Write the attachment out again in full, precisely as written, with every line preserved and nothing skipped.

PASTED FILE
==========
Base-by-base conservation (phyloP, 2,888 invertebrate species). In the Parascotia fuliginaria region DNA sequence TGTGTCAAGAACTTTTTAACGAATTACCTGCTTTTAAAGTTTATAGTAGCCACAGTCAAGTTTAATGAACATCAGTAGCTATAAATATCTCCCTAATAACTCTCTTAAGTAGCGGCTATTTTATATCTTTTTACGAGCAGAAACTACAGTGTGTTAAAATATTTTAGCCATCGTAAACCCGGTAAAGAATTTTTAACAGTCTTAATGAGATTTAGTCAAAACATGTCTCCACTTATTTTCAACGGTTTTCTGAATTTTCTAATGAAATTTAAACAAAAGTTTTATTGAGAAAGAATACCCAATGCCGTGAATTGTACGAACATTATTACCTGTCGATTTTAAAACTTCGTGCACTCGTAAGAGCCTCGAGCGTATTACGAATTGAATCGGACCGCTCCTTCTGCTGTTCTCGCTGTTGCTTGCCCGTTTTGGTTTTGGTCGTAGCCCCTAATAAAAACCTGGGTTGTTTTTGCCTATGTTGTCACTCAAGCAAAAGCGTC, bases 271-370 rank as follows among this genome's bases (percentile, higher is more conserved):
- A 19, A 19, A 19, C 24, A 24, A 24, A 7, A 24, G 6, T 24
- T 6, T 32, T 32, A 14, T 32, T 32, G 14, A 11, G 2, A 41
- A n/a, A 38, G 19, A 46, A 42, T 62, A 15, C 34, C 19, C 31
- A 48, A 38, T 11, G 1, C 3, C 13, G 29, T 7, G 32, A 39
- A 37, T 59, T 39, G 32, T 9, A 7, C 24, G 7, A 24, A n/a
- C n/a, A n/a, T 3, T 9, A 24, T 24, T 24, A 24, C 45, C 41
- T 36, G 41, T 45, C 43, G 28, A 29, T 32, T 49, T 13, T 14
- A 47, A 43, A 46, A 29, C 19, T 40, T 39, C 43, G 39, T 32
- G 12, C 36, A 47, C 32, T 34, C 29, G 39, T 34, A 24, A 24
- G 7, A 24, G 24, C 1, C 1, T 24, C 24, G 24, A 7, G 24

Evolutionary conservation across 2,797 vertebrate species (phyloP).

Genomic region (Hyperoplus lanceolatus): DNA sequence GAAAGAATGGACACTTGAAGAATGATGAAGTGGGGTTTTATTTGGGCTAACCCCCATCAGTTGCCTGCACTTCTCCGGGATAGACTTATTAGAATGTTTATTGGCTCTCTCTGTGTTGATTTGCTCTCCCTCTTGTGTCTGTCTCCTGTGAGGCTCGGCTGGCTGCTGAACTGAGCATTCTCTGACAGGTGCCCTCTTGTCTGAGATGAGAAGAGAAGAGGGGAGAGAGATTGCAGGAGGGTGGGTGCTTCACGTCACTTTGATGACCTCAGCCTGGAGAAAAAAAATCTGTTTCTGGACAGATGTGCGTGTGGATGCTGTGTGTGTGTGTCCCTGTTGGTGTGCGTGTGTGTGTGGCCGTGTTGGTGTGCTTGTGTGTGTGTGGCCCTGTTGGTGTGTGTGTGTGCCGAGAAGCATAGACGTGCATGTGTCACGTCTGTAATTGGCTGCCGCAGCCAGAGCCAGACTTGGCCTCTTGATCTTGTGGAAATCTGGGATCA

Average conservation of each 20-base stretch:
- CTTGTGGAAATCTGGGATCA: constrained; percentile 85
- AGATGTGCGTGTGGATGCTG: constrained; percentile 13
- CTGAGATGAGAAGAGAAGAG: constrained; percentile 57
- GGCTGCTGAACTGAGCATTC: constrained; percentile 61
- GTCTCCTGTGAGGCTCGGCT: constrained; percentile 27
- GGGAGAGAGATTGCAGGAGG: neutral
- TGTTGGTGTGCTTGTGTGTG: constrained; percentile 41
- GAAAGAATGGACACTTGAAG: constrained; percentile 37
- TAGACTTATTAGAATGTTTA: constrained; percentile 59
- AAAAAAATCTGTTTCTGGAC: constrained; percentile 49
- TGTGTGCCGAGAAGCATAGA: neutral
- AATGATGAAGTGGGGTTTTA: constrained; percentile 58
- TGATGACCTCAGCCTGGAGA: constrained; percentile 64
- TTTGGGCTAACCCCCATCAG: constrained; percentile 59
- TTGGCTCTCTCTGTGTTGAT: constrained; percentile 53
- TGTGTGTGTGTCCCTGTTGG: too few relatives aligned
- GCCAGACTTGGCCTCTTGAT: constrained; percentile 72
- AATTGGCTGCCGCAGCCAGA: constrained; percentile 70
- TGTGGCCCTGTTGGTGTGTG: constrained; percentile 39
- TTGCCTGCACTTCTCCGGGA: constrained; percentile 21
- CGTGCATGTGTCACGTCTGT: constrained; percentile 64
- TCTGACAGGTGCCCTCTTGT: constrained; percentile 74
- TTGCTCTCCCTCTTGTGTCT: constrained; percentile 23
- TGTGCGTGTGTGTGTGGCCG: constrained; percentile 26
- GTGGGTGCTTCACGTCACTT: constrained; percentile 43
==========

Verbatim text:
Base-by-base conservation (phyloP, 2,888 invertebrate species). In the Parascotia fuliginaria region DNA sequence TGTGTCAAGAACTTTTTAACGAATTACCTGCTTTTAAAGTTTATAGTAGCCACAGTCAAGTTTAATGAACATCAGTAGCTATAAATATCTCCCTAATAACTCTCTTAAGTAGCGGCTATTTTATATCTTTTTACGAGCAGAAACTACAGTGTGTTAAAATATTTTAGCCATCGTAAACCCGGTAAAGAATTTTTAACAGTCTTAATGAGATTTAGTCAAAACATGTCTCCACTTATTTTCAACGGTTTTCTGAATTTTCTAATGAAATTTAAACAAAAGTTTTATTGAGAAAGAATACCCAATGCCGTGAATTGTACGAACATTATTACCTGTCGATTTTAAAACTTCGTGCACTCGTAAGAGCCTCGAGCGTATTACGAATTGAATCGGACCGCTCCTTCTGCTGTTCTCGCTGTTGCTTGCCCGTTTTGGTTTTGGTCGTAGCCCCTAATAAAAACCTGGGTTGTTTTTGCCTATGTTGTCACTCAAGCAAAAGCGTC, bases 271-370 rank as follows among this genome's bases (percentile, higher is more conserved):
- A 19, A 19, A 19, C 24, A 24, A 24, A 7, A 24, G 6, T 24
- T 6, T 32, T 32, A 14, T 32, T 32, G 14, A 11, G 2, A 41
- A n/a, A 38, G 19, A 46, A 42, T 62, A 15, C 34, C 19, C 31
- A 48, A 38, T 11, G 1, C 3, C 13, G 29, T 7, G 32, A 39
- A 37, T 59, T 39, G 32, T 9, A 7, C 24, G 7, A 24, A n/a
- C n/a, A n/a, T 3, T 9, A 24, T 24, T 24, A 24, C 45, C 41
- T 36, G 41, T 45, C 43, G 28, A 29, T 32, T 49, T 13, T 14
- A 47, A 43, A 46, A 29, C 19, T 40, T 39, C 43, G 39, T 32
- G 12, C 36, A 47, C 32, T 34, C 29, G 39, T 34, A 24, A 24
- G 7, A 24, G 24, C 1, C 1, T 24, C 24, G 24, A 7, G 24

Evolutionary conservation across 2,797 vertebrate species (phyloP).

Genomic region (Hyperoplus lanceolatus): DNA sequence GAAAGAATGGACACTTGAAGAATGATGAAGTGGGGTTTTATTTGGGCTAACCCCCATCAGTTGCCTGCACTTCTCCGGGATAGACTTATTAGAATGTTTATTGGCTCTCTCTGTGTTGATTTGCTCTCCCTCTTGTGTCTGTCTCCTGTGAGGCTCGGCTGGCTGCTGAACTGAGCATTCTCTGACAGGTGCCCTCTTGTCTGAGATGAGAAGAGAAGAGGGGAGAGAGATTGCAGGAGGGTGGGTGCTTCACGTCACTTTGATGACCTCAGCCTGGAGAAAAAAAATCTGTTTCTGGACAGATGTGCGTGTGGATGCTGTGTGTGTGTGTCCCTGTTGGTGTGCGTGTGTGTGTGGCCGTGTTGGTGTGCTTGTGTGTGTGTGGCCCTGTTGGTGTGTGTGTGTGCCGAGAAGCATAGACGTGCATGTGTCACGTCTGTAATTGGCTGCCGCAGCCAGAGCCAGACTTGGCCTCTTGATCTTGTGGAAATCTGGGATCA

Average conservation of each 20-base stretch:
- CTTGTGGAAATCTGGGATCA: constrained; percentile 85
- AGATGTGCGTGTGGATGCTG: constrained; percentile 13
- CTGAGATGAGAAGAGAAGAG: constrained; percentile 57
- GGCTGCTGAACTGAGCATTC: constrained; percentile 61
- GTCTCCTGTGAGGCTCGGCT: constrained; percentile 27
- GGGAGAGAGATTGCAGGAGG: neutral
- TGTTGGTGTGCTTGTGTGTG: constrained; percentile 41
- GAAAGAATGGACACTTGAAG: constrained; percentile 37
- TAGACTTATTAGAATGTTTA: constrained; percentile 59
- AAAAAAATCTGTTTCTGGAC: constrained; percentile 49
- TGTGTGCCGAGAAGCATAGA: neutral
- AATGATGAAGTGGGGTTTTA: constrained; percentile 58
- TGATGACCTCAGCCTGGAGA: constrained; percentile 64
- TTTGGGCTAACCCCCATCAG: constrained; percentile 59
- TTGGCTCTCTCTGTGTTGAT: constrained; percentile 53
- TGTGTGTGTGTCCCTGTTGG: too few relatives aligned
- GCCAGACTTGGCCTCTTGAT: constrained; percentile 72
- AATTGGCTGCCGCAGCCAGA: constrained; percentile 70
- TGTGGCCCTGTTGGTGTGTG: constrained; percentile 39
- TTGCCTGCACTTCTCCGGGA: constrained; percentile 21
- CGTGCATGTGTCACGTCTGT: constrained; percentile 64
- TCTGACAGGTGCCCTCTTGT: constrained; percentile 74
- TTGCTCTCCCTCTTGTGTCT: constrained; percentile 23
- TGTGCGTGTGTGTGTGGCCG: constrained; percentile 26
- GTGGGTGCTTCACGTCACTT: constrained; percentile 43